The uncommonly versatile Chicago guitarist Fareed Haque juggles so many musical identities and languages that listeners can be sure of only one thing: They'll never hear him sounding the same way twice.
Consider the show he's playing Sunday night at SPACE in Evanston, where Haque's trio will share the stage with the Saxophone Sisters, a pair of reedists from India who delve into aspects of that nation's music not often encountered on two saxes. And certainly not in the company of a jazz guitarist who has incorporated music of his own South Asian heritage into various aspects of his work.
The double-bill will culminate with Haque's trio improvising alongside sibling saxophonists, a sound never heard before, since these musicians never have collaborated. They've been brought together by the Eye on India Festival, unfolding this month in Chicago and other cities.
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"The Sax Sisters and their band are a very different kind of sound," says Haque. "It's much funkier, bluesier" than the Hindustani form of Indian classical music that many American listeners associate with Indian culture. "Of course the south of India is hotter and the music tends to reflect that. It's very jungly."
A quick visit to YouTube confirms the intense, hard-driving nature of the Saxophone Sisters' music, and it's easy to imagine how its improvisational syntax and charismatic nature would suit a jazz environment. Particularly in the company of Haque, who long has worked at the intersection of jazz and the music of various ethnicities.
"There's a very strong tradition of brass music in Southern India … you'll have 200 to 300 horn players on the street all playing Indian melodies," says Haque. "These (are derived) from the military bands that the British developed" in colonial India.
"So the Sax Sisters come out of that tradition. … They've melded the brass tradition from the British bands background to the Carnatic wind instruments (of southern India). They've created this real hybrid, and they're real virtuosi.
"I don't necessarily like to do collaborations where we're kind of thrown together, but because they're not self-consciously world music but very organically so, that's where I'm coming from. It seems to be a very natural fit."
Jazz devotees will hasten to point out that musical and cultural traditions from India have lured jazz artists for a long time, with musicians such as John Coltrane and John McLaughlin finding inspiration in this part of the world. Haque feels that his collaboration with the Saxophone Sisters could represent a somewhat different twist on this approach than, say, Shakti, McLaughlin's India-influenced band of the 1970s.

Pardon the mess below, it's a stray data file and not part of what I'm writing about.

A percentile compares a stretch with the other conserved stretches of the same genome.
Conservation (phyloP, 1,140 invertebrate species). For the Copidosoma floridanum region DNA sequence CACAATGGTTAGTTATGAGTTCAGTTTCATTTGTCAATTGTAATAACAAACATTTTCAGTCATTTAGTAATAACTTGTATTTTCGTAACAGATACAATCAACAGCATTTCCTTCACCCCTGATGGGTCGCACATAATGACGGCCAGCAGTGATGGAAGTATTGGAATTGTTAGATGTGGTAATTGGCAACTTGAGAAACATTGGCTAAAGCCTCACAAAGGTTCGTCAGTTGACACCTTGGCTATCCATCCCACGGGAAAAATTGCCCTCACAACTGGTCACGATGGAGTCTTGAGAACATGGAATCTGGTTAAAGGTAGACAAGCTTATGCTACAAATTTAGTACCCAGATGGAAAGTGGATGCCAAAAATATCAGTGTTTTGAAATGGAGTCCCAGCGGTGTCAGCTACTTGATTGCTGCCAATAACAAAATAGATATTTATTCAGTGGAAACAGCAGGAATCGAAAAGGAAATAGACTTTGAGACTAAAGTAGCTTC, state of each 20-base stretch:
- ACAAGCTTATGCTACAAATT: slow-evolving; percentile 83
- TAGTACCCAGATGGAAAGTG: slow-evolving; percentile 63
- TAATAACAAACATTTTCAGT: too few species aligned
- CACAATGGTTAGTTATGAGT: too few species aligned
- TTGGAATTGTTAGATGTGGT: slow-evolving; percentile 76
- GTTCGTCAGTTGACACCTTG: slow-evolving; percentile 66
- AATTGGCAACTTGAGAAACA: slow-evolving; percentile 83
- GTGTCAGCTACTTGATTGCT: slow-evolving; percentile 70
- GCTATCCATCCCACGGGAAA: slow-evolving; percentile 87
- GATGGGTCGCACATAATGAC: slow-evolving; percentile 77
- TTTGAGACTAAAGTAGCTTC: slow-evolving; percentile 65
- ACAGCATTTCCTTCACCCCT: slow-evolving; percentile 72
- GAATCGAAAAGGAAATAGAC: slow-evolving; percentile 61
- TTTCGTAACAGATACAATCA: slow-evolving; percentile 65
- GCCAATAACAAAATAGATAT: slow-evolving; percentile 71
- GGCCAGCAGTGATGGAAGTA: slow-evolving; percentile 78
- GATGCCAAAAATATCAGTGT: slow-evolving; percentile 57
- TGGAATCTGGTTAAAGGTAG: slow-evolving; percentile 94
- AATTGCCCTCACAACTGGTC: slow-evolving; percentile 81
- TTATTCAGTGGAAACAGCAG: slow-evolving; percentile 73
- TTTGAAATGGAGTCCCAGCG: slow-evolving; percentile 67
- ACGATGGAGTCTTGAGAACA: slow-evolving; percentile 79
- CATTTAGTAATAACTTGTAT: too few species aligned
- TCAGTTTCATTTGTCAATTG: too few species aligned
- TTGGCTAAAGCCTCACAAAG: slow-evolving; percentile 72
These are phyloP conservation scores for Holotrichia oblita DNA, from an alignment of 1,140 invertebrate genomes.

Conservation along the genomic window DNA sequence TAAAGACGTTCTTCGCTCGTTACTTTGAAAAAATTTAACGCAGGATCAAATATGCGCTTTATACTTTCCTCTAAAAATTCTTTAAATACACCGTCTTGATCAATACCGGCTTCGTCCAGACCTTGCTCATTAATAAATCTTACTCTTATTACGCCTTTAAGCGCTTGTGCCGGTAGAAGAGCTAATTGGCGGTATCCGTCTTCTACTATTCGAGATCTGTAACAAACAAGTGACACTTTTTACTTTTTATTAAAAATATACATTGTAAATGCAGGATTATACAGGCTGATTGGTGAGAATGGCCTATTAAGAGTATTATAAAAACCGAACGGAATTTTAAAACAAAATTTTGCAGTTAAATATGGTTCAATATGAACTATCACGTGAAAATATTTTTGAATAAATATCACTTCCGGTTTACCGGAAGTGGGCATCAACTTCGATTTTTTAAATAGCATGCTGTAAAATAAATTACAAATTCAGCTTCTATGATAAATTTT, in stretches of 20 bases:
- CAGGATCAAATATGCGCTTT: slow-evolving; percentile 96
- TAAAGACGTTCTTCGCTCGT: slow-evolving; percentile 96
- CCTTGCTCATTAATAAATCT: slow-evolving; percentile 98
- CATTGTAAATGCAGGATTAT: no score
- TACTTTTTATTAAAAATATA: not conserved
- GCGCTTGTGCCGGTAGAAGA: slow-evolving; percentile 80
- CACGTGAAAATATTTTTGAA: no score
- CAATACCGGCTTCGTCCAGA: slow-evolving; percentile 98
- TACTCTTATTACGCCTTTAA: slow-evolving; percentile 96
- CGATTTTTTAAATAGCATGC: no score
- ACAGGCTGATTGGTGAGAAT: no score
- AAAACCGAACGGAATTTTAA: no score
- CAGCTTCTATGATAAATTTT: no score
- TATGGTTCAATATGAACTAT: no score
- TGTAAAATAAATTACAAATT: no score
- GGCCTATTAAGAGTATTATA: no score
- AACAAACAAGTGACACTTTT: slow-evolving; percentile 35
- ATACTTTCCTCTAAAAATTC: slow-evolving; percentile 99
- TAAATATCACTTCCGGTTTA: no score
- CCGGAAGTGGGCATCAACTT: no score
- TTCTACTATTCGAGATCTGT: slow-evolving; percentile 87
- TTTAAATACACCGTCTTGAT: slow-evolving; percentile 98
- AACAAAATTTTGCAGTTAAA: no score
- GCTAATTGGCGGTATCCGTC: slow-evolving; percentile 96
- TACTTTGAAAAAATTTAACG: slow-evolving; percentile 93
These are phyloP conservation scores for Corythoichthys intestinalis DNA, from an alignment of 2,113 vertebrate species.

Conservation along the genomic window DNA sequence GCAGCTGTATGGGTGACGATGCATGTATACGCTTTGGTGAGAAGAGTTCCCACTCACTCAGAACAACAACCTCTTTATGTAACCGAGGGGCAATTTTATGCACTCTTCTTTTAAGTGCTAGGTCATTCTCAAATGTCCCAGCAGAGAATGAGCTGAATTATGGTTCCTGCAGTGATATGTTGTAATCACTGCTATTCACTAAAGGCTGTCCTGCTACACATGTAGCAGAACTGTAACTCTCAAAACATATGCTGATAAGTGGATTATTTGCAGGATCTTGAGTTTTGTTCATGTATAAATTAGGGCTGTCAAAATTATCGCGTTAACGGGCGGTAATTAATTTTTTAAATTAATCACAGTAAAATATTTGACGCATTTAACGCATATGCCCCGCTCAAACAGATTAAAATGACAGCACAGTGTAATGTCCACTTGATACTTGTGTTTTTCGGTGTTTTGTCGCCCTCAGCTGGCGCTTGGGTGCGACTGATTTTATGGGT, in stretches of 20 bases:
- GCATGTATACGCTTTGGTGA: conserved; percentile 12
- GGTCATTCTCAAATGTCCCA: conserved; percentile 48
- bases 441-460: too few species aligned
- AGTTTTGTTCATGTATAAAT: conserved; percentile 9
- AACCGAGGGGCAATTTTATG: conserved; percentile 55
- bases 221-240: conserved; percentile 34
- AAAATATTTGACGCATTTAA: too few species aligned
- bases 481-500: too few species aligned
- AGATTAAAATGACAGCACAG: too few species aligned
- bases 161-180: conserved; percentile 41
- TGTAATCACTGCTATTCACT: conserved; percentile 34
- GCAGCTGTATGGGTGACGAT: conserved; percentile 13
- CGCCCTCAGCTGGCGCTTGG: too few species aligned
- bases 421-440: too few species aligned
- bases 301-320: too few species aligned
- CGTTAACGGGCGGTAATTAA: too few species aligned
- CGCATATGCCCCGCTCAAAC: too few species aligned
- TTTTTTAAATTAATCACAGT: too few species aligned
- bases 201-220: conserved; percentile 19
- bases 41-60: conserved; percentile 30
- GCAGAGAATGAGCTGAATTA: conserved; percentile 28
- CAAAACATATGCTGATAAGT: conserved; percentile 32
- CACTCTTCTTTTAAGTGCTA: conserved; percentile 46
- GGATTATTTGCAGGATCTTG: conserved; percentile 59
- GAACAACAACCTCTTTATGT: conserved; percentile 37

"Shakti was an interesting group because two of the musicians were Carnatic musicians, but I think the dominant influence was John McLaughlin and (tabla virtuoso) Zakir Hussain," says Haque. "And the group ended up leaning more toward the Hindustani sound, even though there were a lot of Carnatic influences.
"But when you hear the Carnatic music in its own element, it's really different. Very funky, and not the same kind of formal classical esthetic that you get from Hindustani music."
Haque's experiment with the Saxophone Sisters, however, simply will set the stage for his next musical adventure. Later in the summer he'll play a major concert in Millennium Park on the Made in Chicago: World Class Jazz series featuring his jazz trio and quartet, plus his Flat Earth Ensemble spotlighting musicians from around the world. That program, on Aug. 21, will include Haque's guitar arrangement of the Argentine bandoneon virtuoso Astor Piazzolla's "Five Tango Sensations," which Haque will perform with the Kaia String Quartet.
In the meantime, Haque has been immersed in the Quintetto for Guitar and String Quartet by the Cuban composer Leo Brouwer, which Haque recently recorded and will excerpt during Millennium Park marathon.
For all the breadth of this musical activity, however, Haque has been slowing his touring schedule a bit, he says, for personal and professional reasons. The illnesses that his parents have faced prompted him to "stick closer to home and perform only those projects and gigs that made sense," he writes on his website. "Amazing how life works out. More demands to focus on what's important both in my musical life and outside of it."
The breathing room has helped in many ways, he says.
"Now I do a major festival, do a few gigs around it and then come home," explains Haque, who's also a professor of music at Northern Illinois University in DeKalb. "It's opened the door for me to do these kinds of events that are more meaningful artistically. …
"So things are good. What's nice is, as crazy as [Haque's schedule] sounds, I'm actually working at a much more measured pace now."
And still searching for new idioms in which to make music.
Also worth hearing
Freddy Cole: Nat "King" Cole's younger sibling often sings "I'm Not My Brother, I'm Me," and he's right about that. Though there's no mistaking certain similarities between the two musicians, the gravel of Freddy Cole's voice and breeziness of his pianism distinguish his work from anyone else's. 8 and 10 p.m. Friday and Saturday; 4,8 and 10 p.m. Sunday; at the Jazz Showcase, 806 S. Plymouth Court; $25-$35; 312-360-0234 or jazzshowcase.com